There is no donut headrest involved in a traditional Thai massage. No lullaby lavender-scented oil to lubricate your limbs. Forget the bathrobe and freshly laundered sheets as well. Instead, imagine the last painful neck rub your well-meaning significant other ground into your deltoids and add a pinch of wrestling and a dash of floor yoga.
I had been in Bangkok for less than 48 hours when I decided it was time to track down a reputable spa. The establishment I ultimately selected wasn’t fancy but it was clean and the employees seemed welcoming. I showered, rinsing sweat and street grime from my body, and changed into what looked like hospital scrubs. Despite the fact that I was now wearing more clothes than I ever had for a massage back home, I felt surprisingly naked.
My masseuse, a slight woman who didn’t seem to speak English, motioned me toward a small curtained booth nestled between identical curtained booths. My designated cubicle contained a sheet-covered mattress and a pillow placed atop the wood plank floor. I settled down on my back, crossed my hands across my chest as if in prayer, closed my eyes and willed myself to relax. And then she touched me.
Starting at the base of my left ankle, the masseuse worked her way up the length of my shin, her thumb and forefinger driving down on opposite sides of my tibia. I tend to bruise fairly easily, and my shins are among the most tender parts of my body. With the masseuse’s digits drilling an inch into my skin, I felt my frame levitating an inch off the mattress.
Later, as I lay prostrate on my stomach, my face pressed into the pillow, the masseuse pounded my body an inch into the mattress. I flailed my arms, impromptu sign language for distress, and indicated the pillow was simultaneously breaking my neck and smothering me. In doing so, I broke the No. 1, unspoken massage rule: To avoid unnecessary awkwardness, don’t stare at the masseuse while she’s working. Keep your eyes closed and feign sleep — or, better yet, death.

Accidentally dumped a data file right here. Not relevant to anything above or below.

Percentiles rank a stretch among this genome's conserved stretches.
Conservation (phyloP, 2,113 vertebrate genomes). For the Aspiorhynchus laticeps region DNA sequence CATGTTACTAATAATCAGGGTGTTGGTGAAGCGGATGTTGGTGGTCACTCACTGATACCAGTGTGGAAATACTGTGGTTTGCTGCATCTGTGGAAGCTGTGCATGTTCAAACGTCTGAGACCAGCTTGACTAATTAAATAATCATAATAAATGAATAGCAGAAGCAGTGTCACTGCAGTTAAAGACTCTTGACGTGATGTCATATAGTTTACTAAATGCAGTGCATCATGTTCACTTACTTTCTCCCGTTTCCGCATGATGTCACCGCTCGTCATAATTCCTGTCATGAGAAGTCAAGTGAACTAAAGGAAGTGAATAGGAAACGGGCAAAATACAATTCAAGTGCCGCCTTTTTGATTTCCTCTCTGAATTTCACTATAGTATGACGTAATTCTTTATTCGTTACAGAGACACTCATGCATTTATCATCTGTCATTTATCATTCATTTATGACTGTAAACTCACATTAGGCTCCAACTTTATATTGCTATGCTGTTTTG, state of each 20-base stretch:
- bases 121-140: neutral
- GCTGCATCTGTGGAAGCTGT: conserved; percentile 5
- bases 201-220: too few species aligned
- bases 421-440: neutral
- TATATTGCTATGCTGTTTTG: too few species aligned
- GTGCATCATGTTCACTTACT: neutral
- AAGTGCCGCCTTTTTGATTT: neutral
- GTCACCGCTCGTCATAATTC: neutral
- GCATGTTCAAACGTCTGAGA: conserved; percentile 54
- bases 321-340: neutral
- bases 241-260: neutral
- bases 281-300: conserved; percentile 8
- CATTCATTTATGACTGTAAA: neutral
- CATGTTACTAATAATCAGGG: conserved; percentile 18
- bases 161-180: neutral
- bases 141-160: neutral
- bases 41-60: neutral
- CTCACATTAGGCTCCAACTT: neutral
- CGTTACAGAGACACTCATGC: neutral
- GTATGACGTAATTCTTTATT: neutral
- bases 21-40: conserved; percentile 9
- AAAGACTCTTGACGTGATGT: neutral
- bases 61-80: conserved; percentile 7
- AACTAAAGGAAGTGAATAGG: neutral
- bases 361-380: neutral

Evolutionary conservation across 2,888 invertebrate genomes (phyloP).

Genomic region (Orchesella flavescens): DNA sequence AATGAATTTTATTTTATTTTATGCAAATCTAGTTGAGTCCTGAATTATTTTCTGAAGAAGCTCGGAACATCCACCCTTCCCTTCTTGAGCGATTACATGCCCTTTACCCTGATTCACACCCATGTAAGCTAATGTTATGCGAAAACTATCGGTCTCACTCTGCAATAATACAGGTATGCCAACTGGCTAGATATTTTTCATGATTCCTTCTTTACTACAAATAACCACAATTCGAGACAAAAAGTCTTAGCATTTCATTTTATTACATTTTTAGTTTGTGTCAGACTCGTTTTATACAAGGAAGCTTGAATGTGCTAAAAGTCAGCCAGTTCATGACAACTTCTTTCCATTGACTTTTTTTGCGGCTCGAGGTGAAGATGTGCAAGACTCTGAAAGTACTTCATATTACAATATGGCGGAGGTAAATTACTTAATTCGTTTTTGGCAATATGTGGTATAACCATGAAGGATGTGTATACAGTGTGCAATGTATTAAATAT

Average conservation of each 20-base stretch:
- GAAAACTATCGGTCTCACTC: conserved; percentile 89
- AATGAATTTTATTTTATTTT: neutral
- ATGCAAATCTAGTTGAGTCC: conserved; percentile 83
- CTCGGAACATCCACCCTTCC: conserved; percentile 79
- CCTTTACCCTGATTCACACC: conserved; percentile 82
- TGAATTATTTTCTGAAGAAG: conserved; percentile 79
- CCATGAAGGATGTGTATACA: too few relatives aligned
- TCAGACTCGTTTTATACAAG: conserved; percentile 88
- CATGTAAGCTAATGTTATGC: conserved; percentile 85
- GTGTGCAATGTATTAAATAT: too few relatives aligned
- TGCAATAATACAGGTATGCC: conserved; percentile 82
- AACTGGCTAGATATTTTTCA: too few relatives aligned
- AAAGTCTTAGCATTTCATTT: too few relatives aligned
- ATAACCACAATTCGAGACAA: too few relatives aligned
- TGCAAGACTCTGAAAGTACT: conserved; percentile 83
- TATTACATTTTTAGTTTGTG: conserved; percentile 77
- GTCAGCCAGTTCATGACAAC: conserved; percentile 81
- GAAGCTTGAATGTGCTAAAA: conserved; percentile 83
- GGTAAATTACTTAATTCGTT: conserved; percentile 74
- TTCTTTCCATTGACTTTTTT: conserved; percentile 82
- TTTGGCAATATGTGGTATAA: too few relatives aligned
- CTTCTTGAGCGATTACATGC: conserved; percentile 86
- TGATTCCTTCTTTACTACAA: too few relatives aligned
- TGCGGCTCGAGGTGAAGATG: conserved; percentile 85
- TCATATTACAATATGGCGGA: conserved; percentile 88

“How long has she been wearing a surgical mask? I thought, craning my neck around. “Why is she wearing a surgical mask? Should I be wearing a surgical mask?”
The masseuse’s eyes smiled above the cloth. She discarded my pillow and resumed tenderizing my body, first a left body part followed by the corresponding right body part. She beat a fist into each section when done, presumably announcing the surrender of its muscle tissue with a series of hollow thuds.
Once my appendages were pulverized to the masseuse’s satisfaction, she trained her attention on my midsection. I did my best to sag, limply, as she manipulated my arms behind my back, stood on my calves and pulled backward until my torso left
the ground. We rocked back and forth like a demonic seesaw for a few minutes and then she lowered me back to the mattress.
Although the masseuse wasn’t terribly heavy, her perch on my calves suddenly had me worried. Was Thai massage the one in which the masseuse parades up and down the client’s back? I quickly attempted to recall every massage session I had ever seen depicted on film.
Laughter from the adjacent booth broke my concentration; the male customer next door was chatting with his masseuse. Mine was beating me into some sort of sadistic submission and would soon begin tap dancing on my spine. What could he possibly be laughing about?
A potential source of his amusement might have been what my masseuse tried next. As if propping up a rag doll, she arranged me into a sitting position and then kneeled on one leg (her own this time) behind me. She folded my arms behind my head, looped her own arms around mine and proceeded to rotate my upper body like a windmill. For some reason, this particular move seemed absurdly funny to me. I couldn’t suppress my laughter, and she began laughing too.
Something changed between the masseuse and I after that wacko windmill bit. She no longer scared me, and I learned to relax and enjoy the pounding – if only for the exotic strangeness of the experience.
An hour after the massage began, it was over. I gratefully shed my loaned scrubs and donned my own street clothes. Then I hobbled toward the front desk. My new friend was waiting for me. She presented me with a glass of hot chrysanthemum tea, and I presented her with a tip.
I was sore for the next three days, but it might have been a “good” sore. All these months later, I am still not sure.
About the author: Megan V. Winslow is a writer and photographer who recently returned to the U.S. after a 6-month adventure around the world with her husband, Matt. Originally from Florida, Winslow relocated to San Francisco in January. She enjoys hiking, gardening and swing dancing.
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